NASA’s Cassini spacecraft chronicled the change of seasons as it captured clouds concentrated near the equator of Saturn’s largest moon, Titan, on Oct. 18, 2010.
Credit: NASA/JPL/Space Science Institute
When photos showed a large patch near the equator of Titan mysteriously darken and then grow lighter within a couple of weeks, scientists knew something big was happening on Saturn's largest moon. But what they found was something they didn't expect: a methane rainstorm in a region of Titan thought to be covered by vast, arid dunes.
While the large moon is known to have methane lakes at its north and south poles, scientists thought Titan's equatorial region was mostly dry, but the likely cause of the darkness was determined to be an outburst of clouds and methane rain — which suggests Titan's equator has a rainy season. [Photos: The Rings and Moons of Saturn]
The photos taken by NASA's Cassini spacecraft on Sept. 27, 2010, showed a decrease in brightness over an area measuring over 1,200 miles (2,000 kilometers) long and 62 miles (100 km) wide.
The area's system of dunes and parched riverbed-like channels were generally thought to be remnants of a wetter Titan climate hundreds of thousands of years in the past, said Elizabeth Turtle, a research scientist at Johns Hopkins University Applied Physics Laboratory in Laurel, Md., and lead author of the new study.
"The poles are the only places that we have seen liquid in the form of lakes and seas, and we've seen cloud activity at the south pole, but what was really exciting was to see this activity at the equatorial latitudes that are predominantly arid," Turtle told SPACE.com.
The research is detailed in tomorrow's issue (March 18) of the journal Science.
Other possibilities ruled out
Turtle and her colleagues examined other explanations for the darkening seen in Cassini's images, including strong windstorms and volcanism. Through their analyses, however, the researchers found that the effects of possible windstorms and volcanism on Titan were not consistent with the changes observed over such a large area.
"The changes occurred within two weeks, and the wind speed that would be needed to transport material that far in that amount of time just isn't expected to be common at Titan," Turtle said. "It was alsovery hard to explain with volcanic processes. The simplest explanation is that it just rained on the surface and might have been enough to flood or pond in some areas."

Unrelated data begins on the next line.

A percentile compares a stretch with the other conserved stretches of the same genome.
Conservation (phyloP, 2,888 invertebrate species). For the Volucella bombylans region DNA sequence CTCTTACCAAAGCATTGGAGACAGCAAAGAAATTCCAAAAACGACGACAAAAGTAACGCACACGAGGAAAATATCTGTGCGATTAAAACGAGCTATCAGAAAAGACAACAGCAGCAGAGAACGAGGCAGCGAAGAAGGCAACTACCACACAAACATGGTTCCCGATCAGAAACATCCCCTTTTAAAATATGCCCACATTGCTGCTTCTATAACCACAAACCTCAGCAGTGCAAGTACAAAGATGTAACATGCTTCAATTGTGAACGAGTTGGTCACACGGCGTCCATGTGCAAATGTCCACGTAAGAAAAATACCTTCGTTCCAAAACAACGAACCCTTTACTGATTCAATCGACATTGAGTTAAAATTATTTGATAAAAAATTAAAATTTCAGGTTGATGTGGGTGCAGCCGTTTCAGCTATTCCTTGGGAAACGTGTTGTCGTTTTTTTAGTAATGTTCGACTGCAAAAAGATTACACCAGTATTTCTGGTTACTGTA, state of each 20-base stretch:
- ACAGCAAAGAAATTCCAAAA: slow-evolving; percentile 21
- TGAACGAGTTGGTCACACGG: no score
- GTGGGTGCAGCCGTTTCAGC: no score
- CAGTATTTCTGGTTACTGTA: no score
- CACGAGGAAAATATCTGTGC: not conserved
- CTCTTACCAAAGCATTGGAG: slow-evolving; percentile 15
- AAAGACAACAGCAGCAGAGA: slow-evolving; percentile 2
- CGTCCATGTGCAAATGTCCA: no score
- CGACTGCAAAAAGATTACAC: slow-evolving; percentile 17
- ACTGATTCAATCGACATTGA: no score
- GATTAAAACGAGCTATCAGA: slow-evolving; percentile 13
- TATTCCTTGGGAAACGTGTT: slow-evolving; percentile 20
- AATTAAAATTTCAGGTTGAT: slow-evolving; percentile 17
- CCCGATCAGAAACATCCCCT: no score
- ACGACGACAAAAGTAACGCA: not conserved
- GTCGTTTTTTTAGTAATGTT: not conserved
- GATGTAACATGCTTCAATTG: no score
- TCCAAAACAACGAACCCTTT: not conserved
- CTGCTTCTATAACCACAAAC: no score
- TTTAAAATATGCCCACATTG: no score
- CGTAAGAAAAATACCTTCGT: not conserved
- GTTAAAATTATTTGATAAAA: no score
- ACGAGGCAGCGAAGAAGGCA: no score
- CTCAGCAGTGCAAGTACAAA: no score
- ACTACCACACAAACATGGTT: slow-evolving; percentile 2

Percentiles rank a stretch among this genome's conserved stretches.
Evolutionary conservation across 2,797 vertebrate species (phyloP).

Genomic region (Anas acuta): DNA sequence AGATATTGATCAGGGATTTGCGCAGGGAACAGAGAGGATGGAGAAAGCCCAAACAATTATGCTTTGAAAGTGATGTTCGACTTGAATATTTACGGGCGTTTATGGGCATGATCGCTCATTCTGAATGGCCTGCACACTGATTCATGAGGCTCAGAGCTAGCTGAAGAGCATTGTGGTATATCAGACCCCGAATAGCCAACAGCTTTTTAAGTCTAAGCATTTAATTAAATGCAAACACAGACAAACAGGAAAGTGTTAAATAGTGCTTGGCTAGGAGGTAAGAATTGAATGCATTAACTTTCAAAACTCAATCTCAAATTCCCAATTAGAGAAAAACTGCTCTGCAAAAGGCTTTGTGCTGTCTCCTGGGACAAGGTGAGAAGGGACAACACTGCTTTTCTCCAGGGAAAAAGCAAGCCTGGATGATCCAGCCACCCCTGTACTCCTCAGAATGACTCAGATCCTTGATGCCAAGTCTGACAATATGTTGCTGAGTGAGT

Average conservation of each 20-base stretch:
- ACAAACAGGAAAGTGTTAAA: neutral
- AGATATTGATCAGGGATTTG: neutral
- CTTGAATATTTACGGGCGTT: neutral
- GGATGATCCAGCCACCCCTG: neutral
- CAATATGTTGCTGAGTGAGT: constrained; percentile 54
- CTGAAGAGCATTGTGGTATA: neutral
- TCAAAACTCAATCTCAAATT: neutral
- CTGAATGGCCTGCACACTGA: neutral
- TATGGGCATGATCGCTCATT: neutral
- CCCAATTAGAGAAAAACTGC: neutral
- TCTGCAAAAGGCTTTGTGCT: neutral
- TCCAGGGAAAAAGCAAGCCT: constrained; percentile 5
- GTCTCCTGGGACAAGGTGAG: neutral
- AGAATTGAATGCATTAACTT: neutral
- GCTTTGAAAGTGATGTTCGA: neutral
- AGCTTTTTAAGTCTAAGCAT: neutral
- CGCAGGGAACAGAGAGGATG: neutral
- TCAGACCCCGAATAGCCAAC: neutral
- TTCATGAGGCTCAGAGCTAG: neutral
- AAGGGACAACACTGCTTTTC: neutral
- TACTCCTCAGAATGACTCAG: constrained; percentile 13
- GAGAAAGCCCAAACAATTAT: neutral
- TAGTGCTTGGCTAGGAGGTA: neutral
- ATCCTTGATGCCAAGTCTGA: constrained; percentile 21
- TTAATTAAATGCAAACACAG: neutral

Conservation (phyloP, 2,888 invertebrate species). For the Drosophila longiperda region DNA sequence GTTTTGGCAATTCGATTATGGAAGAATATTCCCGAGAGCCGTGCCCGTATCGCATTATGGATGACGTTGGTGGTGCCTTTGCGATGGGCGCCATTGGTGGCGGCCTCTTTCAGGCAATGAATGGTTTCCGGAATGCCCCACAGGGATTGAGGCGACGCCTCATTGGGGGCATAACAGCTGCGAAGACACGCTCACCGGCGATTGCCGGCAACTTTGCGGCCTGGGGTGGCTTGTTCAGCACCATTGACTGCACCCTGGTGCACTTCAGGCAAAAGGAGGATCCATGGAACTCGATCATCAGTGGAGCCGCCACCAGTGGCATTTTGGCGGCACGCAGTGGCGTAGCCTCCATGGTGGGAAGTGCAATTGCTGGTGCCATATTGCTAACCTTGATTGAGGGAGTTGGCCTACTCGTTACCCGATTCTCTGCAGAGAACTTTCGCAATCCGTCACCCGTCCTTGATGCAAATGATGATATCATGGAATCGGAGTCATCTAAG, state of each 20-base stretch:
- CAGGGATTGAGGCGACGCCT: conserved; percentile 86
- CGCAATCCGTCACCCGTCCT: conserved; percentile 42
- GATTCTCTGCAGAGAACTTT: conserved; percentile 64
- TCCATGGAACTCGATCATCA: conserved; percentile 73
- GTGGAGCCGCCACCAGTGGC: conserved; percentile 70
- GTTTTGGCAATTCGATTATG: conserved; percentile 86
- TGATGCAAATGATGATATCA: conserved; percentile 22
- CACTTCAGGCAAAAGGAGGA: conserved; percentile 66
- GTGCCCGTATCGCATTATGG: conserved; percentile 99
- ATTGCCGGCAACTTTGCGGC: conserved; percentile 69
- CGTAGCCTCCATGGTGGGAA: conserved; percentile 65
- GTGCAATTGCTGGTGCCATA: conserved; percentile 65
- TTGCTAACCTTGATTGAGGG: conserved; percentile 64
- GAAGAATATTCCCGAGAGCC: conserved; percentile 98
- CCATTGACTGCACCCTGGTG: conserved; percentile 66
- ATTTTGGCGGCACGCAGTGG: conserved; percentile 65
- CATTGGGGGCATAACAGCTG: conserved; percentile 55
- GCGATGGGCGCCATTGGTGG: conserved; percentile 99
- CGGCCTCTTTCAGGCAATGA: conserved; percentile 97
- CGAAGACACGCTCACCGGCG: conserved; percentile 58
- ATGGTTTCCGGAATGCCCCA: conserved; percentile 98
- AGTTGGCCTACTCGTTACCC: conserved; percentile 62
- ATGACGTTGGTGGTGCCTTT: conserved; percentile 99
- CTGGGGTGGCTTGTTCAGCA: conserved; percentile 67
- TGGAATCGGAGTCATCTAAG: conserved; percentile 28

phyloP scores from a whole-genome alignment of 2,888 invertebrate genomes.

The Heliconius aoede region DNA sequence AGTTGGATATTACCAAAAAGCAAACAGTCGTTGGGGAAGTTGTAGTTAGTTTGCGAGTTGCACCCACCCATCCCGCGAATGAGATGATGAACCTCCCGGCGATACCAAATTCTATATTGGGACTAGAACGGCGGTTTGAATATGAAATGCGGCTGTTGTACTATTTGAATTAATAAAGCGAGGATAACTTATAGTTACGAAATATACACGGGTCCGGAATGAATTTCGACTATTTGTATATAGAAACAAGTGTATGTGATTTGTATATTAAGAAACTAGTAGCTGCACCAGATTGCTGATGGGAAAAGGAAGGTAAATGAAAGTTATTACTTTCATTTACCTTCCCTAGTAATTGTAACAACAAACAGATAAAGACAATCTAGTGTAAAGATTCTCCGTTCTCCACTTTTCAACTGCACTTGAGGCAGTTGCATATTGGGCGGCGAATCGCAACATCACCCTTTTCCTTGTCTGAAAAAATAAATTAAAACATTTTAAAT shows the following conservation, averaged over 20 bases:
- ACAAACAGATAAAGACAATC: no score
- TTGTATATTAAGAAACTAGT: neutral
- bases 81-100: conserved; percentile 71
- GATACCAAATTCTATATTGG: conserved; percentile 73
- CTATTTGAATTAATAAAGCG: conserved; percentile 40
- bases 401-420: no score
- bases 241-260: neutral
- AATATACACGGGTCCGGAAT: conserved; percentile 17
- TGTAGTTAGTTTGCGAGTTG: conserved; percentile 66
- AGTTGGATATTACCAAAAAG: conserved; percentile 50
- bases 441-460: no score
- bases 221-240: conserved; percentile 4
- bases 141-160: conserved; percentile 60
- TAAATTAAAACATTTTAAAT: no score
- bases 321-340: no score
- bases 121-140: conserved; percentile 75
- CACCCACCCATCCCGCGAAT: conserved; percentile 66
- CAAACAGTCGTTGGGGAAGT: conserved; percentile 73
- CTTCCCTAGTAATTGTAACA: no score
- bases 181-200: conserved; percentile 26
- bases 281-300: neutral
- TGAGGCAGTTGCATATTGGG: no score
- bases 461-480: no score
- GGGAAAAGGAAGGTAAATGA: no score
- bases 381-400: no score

This large methane storm occurred around the time of the equinox, Turtle said, which suggests Titan experiences seasonal changes in its weather patterns, with clouds at high latitudes near the south pole moving across the equator and eventually up into the northern hemisphere as the seasons change.
These observations confirmed some of the existing atmospheric models of Titan, but the findings also help the researchers better understand the climate of the satellite's equatorial region.
"It was expected that there might be seasonal changes in the weather pattern, but we didn't know for sure whether the rain had occurred in the past to carve the channels or if it's actually occurring right now," Turtle said. "What these observations indicate is that it's occurring seasonally, and now is the season when it rains at the equator."
Rainfall on Titan
The results paint a clearer picture of Titan's overall climate.
"Another speculation was that equatorial rainfall occurs very episodically in unpredictable intervals," said Tetsuya Tokano, a planetary scientist at the University of Cologne in Germany, who wrote a Perspectives article that appears in the journal alongside the study. "However, the new findings seem to indicate that tropical rainfall occurs more regularly with the seasonal cycle, although the interval between two subsequent wet seasons is long — about 15 years — due to Saturn’s long orbital period around the sun."
This long orbital period makes studying precipitation and seasonal changes on Titan particularly difficult.
The length of one year on Titan and the rest of the Saturn system is roughly equivalent to 29 Earth years, so Cassini's observations of Titan from 2004 to 2010 span only about one-fourth of that time. Furthermore, the Cassini probe, which orbits around Saturn, does not monitor Titan full time but relays snapshots of the moon periodically.
"When Cassini got there, it was late southern summer, so roughly the equivalent to late January on Earth," Turtle said. "The northern spring equinox was August 2009, so now we're kind of the equivalent of early to mid-April."
This means that Titan is experiencing something similar to the proverbial April showers. But if the atmospheric models hold true, the precipitation should eventually move up into Titan's northern hemisphere as the seasons change.
"Equatorial precipitation is likely to occur near equinoxes," Tokano told SPACE.com. "The rain belt, while being intermittent, swings between the south and north pole, so every area on Titan could experience rainfall in the course of a Titan year."
Turtle and her colleagues will continue to watch the changes in Titan's climate in the coming months, particularly looking to see if the precipitation travels into Titan's northern hemisphere, as predicted by atmospheric models.
"We'll be very anxious to see if we get more low-latitude storms," Turtle said. "We've been continuing to watch Titan every week or so. We haven't seen any major cloud outbursts since then, and we're very anxious to see how quickly a progression into northern latitudes occurs. Most models predict clouds at the mid-latitudes in the northern hemisphere, so we're anxious to see if those, in fact, do pick up."